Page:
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This book is from 2008 and covered El Chorro and several crags in the near-by area.
– 4 March 2009
It inspired me so much I’ve already booked my flights.
Read the full review.
– 4 March 2009
We used the new topo for the last two weeks in El Chorro. Very nice book, clear for the descriptions and with plenty of nice pics, really enjoyable.
According to the details, we found several errors about route’s length, so take care, it can be dangerous while lowering off. Some grades seems wrong too, but that’s less important.
The most important comment is about the ‘stars’ and the top 50. These routes have been overcrowded since the first Rockfax guidebook and are not as good as they used to be because of the polish. Most visitors climb these routes which are no longer the best ones. But when you know that…
At least, good job, thanks to the author.
– 10 June 2010
Being predominantly a Scotland based climber, the series of Rockfax Guidebooks hadn’t crossed my path frequently, however last year, once the autumnal rains had set in, and the prospect of dry rock seemed a while away, I looked to get away. So, with the venue of El Chorro chosen, all I could do was to wait until Rockfax printed their new guidebook to the area.
Fortunately over the festive period, the guidebook landed on my doormat, and first impressions were quickly established. I think I speak for a large number of El Chorro guidebook users, in that I really felt that one of the biggest flaws is the front cover. The old cliché goes ‘you shouldn’t judge a book by it’s cover’, and whilst I’m sure the climber in question is overjoyed that she’s managed to gain pole position within the guidebook, it just misses the essence of what’s available in and around the magnificent gorge of El Chorro.
Despite that, and moving on to the all important content and layout, the guidebook reflects the hard labour, which Mark Glaister has poured into this publication. The tried and tested layout of Rockfax, works well, providing just enough information about each route to still give a healthy degree of adventure. The photo-topos, when combined with clear and simple maps, used throughout, enabled ease of route (and Sector) finding, particularly when trying to navigate around the extensive Frontales crags. A number of outlying crags are also detailed in the guidebook, allowing climbers a welcome change of scenery.
It must be noted that the greatest challenge found within the guidebook, for some, may well not be a red-point attempt on Orujo, weighing in at a hefty 9a+ at Archidona, but in finding the 20 bulls, hidden, sometimes with ridiculous obscurity throughout the guidebook, something for those rare wet day perhaps.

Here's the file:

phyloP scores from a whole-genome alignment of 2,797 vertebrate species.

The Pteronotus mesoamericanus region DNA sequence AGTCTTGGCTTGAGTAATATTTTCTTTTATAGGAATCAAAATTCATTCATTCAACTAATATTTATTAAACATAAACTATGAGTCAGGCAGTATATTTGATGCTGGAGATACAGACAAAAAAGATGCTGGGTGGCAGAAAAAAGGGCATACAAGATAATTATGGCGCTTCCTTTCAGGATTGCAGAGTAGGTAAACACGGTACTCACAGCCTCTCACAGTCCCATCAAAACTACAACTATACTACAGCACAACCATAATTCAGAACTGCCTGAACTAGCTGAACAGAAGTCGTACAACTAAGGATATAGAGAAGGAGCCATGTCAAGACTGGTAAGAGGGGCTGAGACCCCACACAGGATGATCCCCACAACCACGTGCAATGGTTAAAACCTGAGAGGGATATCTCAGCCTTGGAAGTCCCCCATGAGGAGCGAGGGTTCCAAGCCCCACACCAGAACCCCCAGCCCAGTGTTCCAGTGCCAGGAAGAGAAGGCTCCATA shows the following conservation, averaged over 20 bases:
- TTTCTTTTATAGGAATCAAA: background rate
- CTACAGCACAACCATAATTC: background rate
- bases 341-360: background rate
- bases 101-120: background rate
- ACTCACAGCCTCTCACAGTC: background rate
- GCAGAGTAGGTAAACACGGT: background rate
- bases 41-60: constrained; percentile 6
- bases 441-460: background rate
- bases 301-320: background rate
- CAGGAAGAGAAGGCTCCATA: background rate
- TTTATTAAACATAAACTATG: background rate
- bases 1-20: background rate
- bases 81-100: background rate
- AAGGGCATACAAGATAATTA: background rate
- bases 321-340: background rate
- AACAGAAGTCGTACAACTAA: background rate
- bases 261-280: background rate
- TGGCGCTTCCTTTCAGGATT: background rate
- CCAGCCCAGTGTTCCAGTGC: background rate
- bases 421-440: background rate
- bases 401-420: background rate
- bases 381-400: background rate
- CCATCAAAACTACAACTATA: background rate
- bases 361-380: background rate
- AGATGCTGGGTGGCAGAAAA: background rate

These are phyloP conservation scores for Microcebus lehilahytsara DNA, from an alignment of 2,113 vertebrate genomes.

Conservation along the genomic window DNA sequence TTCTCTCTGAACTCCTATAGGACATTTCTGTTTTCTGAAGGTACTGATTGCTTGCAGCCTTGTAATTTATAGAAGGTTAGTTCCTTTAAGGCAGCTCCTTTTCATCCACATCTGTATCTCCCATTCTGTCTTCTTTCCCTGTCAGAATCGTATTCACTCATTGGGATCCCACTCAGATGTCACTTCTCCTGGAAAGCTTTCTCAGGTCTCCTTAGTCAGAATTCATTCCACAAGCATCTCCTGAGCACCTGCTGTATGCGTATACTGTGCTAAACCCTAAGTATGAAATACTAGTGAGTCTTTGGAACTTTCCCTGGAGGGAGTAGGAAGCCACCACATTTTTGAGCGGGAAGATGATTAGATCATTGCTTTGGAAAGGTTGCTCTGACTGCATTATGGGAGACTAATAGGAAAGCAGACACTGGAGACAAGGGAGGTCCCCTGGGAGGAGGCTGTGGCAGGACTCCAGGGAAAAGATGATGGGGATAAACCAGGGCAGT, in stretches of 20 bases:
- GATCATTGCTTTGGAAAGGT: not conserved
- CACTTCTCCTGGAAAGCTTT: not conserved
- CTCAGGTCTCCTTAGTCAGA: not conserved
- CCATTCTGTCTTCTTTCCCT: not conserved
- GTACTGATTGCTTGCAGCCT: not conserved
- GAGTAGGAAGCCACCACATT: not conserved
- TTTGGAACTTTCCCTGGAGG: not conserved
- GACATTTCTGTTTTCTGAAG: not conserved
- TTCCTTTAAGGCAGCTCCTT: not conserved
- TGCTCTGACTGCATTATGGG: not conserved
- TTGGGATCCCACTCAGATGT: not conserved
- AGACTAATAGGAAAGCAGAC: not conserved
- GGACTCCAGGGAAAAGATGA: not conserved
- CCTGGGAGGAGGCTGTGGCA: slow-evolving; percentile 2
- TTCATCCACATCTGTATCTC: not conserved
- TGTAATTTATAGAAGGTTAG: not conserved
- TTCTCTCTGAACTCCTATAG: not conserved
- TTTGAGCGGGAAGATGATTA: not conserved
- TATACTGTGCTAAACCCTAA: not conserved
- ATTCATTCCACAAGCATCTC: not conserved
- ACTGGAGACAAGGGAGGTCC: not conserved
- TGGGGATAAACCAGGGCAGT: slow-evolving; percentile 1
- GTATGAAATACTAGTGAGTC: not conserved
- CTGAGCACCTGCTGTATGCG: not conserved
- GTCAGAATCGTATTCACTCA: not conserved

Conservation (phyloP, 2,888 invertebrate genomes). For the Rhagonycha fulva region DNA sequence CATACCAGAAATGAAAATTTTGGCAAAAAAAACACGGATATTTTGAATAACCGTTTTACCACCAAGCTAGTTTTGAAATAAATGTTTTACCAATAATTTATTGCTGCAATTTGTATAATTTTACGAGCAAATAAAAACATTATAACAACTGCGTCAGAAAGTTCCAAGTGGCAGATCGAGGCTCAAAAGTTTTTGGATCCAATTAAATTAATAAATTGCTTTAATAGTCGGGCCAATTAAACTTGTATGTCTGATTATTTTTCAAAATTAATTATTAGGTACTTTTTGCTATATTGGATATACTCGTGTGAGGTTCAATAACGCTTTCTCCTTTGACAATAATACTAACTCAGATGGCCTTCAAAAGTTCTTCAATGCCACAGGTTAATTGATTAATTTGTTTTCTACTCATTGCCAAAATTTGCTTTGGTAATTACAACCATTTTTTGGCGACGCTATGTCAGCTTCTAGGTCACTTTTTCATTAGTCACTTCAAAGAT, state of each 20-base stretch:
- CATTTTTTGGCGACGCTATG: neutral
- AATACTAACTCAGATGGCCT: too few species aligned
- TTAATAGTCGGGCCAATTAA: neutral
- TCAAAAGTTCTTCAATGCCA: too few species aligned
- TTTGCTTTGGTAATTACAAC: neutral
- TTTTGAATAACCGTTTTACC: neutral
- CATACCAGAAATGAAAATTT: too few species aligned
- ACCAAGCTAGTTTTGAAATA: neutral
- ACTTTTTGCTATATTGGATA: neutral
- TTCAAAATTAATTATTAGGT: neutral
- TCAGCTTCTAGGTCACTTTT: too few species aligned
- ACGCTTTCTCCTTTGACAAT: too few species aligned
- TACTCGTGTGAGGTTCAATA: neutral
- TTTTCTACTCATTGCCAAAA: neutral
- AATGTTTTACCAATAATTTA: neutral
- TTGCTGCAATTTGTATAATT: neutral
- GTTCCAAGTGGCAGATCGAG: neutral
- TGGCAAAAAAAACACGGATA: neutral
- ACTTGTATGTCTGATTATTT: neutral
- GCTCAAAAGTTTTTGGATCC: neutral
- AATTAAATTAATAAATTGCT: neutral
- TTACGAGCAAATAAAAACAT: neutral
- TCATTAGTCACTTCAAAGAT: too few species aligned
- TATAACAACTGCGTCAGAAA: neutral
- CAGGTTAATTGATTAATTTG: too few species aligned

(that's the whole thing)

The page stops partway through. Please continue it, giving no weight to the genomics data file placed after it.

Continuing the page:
If you’re looking to head out for some winter sun, Rockfax’s El Chorro Guidebook should be high on your list, and having met plenty of local and international climbers out there, all using this guidebook, it would seem that it has become the number one choice.
– 5 February 2012
We used the new topo for the last two weeks in El Chorro. Very nice book, clear for the descriptions and with plenty of nice pics, really enjoyable. According to the details, we found several errors about route lengths, so take care, it can be dangerous while lowering off. Some grades seems wrong too, but that is less important. The most important comment is about the stars and the top 50. These routes have been overcrowded since the first Rockfax guidebook and are not as good as they used to be because of the polish. Most visitors climb these routes which are no longer the best ones. Good job, thanks to the author.
– 5 February 2013
The Guide book covers the more accessible and better know crags of El Chorro. Most of the routes at sectors are covered in the guide but being 5 years old now much bolting and re-bolting has been done. The clear, good quality pictures are definitely the highlight of the book but errors of route direction, length and grades aren’t uncommon. Use in conjunction with the local guide if possible for a much more accurate guide to crags, sectors and routes.
If your after a more extensive guide to the area and the huge range of rock and climbs in the area, the locally produced guide is a better option. But use the two together and your as best equipped as possible. Be sure to keep an eye on the PDF updates for the Rockfax guide to avoid getting on 6Cs that are really 7a+ and 26 metre routes that are more like 36 metres.
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